Government Wants To Murder Your Farmer's Market! Hippies And Hipsters, ACTIVATE!

You organic veggies! Get in mah peaceful belleh!

In yet another front of the Trump administration's pursuit of a scorched-earth culture war, the administration's budget proposal has zeroed out funding for the Department of Agriculture's Farmers Markets Promotion Program (FMPP), a modest grant program that means a heck of a lot to the small, local farms that provide locally grown food as an alternative to Big Agribusiness.

The annual budget of the FMPP is hardly a budget-buster -- just $15 million in the most recent Farm Bill from 2014 -- but while the program only has five full-time employees, they do neat stuff to “support outreach and promotional activities that help direct producer-to-consumer markets become self-sustaining and be repeated in communities across the country," as the USDA puts it. And Trump doesn't even have to kill it off as an evil invention of the Obama years, since it was first funded in 2006 by those crunchy granola hippies in the G.W. Bush administration. Since then, the number of farmers' markets nationwide has more than doubled, from about 3,000 to over 8,600, with a corresponding expansion in sales of patchouli and Birkenstocks.

Most of the grants from FMPP since 2008 have gone to agricultural nonprofits, with smaller numbers of grants going to producer groups and local governments to develop the farmers' markets. The total spending on the program since then, $58 million, is, for purposes of comparison, a couple million bucks less than the budget request the Secret Service made to cover the extra costs of providing security for Donald Trump's bigass, well-traveled family for 2017. But that money matters to the little farms trying to make it in a cold world full of chemical fertilizers and agribusiness giants:

“Most farmers’ markets are operated by nonprofits, community agencies, or small business enterprises,” said Martin Bourque, executive director of the Berkeley-based Ecology Center, which has long advocated for and operated farmers’ markets. “They don’t have the margins to mess around. Losing even a small portion of money for promotion, outreach, events, marketing—things that supermarkets have a huge budget for—pulls a lot of support from what isn’t a very level playing field to begin with.”

Jen Cheek, the executive director of the Farmers Market Coalition, is still hopeful the funding for FMPP may be restored, like if somebody says "family farms" or "small business" to Trump a lot, or, more likely, if supporters of small farms and farmers' markets make noise to the right people in Congress. She's encouraged that Secretary of Agriculture Sonny Perdue has said nice things about farmers' markets in testimony to Congress. He also signed a proclamation for "National Farmers' Market Week" in August, which certainly beats a proclamation for National Despoil and Evict Day -- though to be fair, that's been handed over to the EPA anyway.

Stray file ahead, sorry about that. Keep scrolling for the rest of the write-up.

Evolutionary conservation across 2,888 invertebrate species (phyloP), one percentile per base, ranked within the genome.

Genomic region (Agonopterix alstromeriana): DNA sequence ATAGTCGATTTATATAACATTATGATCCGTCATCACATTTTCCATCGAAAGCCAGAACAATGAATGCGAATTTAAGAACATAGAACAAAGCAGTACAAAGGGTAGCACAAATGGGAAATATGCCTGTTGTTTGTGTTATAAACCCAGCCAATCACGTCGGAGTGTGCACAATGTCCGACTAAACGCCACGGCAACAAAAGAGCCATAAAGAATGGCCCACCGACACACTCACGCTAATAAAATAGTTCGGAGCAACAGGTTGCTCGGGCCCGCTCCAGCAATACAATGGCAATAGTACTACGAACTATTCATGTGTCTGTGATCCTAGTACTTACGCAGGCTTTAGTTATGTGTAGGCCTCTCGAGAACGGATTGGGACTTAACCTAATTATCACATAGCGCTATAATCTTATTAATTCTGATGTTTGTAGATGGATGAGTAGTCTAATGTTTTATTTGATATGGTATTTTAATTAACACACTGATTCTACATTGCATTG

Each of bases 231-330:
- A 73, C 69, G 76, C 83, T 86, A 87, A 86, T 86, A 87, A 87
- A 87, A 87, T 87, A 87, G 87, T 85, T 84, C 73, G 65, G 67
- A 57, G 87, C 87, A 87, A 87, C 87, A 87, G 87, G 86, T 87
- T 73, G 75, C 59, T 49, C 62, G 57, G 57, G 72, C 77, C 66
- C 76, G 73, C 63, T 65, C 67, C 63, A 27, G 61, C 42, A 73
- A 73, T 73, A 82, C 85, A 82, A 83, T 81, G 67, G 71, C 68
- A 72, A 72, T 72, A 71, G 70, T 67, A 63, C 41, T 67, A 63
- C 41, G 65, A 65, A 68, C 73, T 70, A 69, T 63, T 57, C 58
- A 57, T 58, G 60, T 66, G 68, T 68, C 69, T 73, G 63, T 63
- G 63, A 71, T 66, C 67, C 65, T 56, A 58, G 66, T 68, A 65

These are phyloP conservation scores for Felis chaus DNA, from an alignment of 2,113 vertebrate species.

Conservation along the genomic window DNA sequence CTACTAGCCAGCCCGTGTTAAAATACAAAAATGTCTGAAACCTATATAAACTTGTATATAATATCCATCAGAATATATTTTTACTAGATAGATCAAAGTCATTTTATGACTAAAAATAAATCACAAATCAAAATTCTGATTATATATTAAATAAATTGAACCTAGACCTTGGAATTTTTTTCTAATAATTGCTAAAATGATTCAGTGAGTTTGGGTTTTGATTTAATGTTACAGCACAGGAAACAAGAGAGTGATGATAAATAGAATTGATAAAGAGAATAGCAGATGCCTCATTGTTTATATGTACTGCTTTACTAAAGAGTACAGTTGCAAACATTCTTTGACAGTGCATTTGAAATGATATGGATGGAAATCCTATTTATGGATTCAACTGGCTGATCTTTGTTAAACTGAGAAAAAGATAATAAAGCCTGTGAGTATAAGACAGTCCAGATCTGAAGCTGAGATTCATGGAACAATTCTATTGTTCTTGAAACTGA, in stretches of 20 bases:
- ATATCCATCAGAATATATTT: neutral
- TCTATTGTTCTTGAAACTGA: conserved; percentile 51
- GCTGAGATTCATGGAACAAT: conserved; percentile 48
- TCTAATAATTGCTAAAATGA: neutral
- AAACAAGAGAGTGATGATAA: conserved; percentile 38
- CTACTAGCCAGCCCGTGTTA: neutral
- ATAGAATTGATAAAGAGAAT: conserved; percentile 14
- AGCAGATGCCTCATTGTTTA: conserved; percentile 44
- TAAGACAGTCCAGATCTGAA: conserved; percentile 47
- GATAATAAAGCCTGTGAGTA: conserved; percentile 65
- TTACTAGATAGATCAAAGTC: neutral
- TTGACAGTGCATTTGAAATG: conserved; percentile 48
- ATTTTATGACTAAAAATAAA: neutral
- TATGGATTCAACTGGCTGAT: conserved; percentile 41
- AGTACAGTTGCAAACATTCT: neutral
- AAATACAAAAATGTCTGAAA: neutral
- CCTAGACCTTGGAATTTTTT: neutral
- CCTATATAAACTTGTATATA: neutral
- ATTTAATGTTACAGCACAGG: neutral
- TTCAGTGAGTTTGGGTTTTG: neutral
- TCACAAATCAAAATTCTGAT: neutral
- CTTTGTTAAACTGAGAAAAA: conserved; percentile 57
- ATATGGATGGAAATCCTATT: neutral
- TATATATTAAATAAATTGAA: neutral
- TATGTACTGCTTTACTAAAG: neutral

Borque is hopeful farm state congressional delegations will push to restore FMPP funding to help move reauthorization of the farm bill along, but acknowledged, in a fine bit of understatement, that we're in "an uncertain public policy era; we get multiple mixed messages from the administration, and you never know whose perspective will prevail.”

Maybe there's some way supporters of farmers' markets could get the Trump administration's attention, like maybe offering to look for coal while they're planting crops, or offering coupons for McDonalds and KFC along with each purchase of kale. Perhaps it's just a matter of appealing to the administration's tough side. Instead of a stoner hippie worm logo, for instance, this Boise area organic farm might put a camo outfit on the little guy and give him an AR-15.

Farmers' markets are worth supporting, especially since without strong community support, that market niche could well be overrun by unscrupulous businesses that let vegan babies wander around showing their buttholes and yodeling at innocent shoppers.

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[Quartz / Image from Peaceful Belly Farm, Boise, Idaho]

Doktor Zoom

Doktor Zoom's real name is Marty Kelley, and he lives in the wilds of Boise, Idaho. He is not a medical doctor, but does have a real PhD in Rhetoric. You should definitely donate some money to this little mommyblog where he has finally found acceptance and cat pictures. He is on maternity leave until 2033. Here is his Twitter, also. His quest to avoid prolixity is not going so great.


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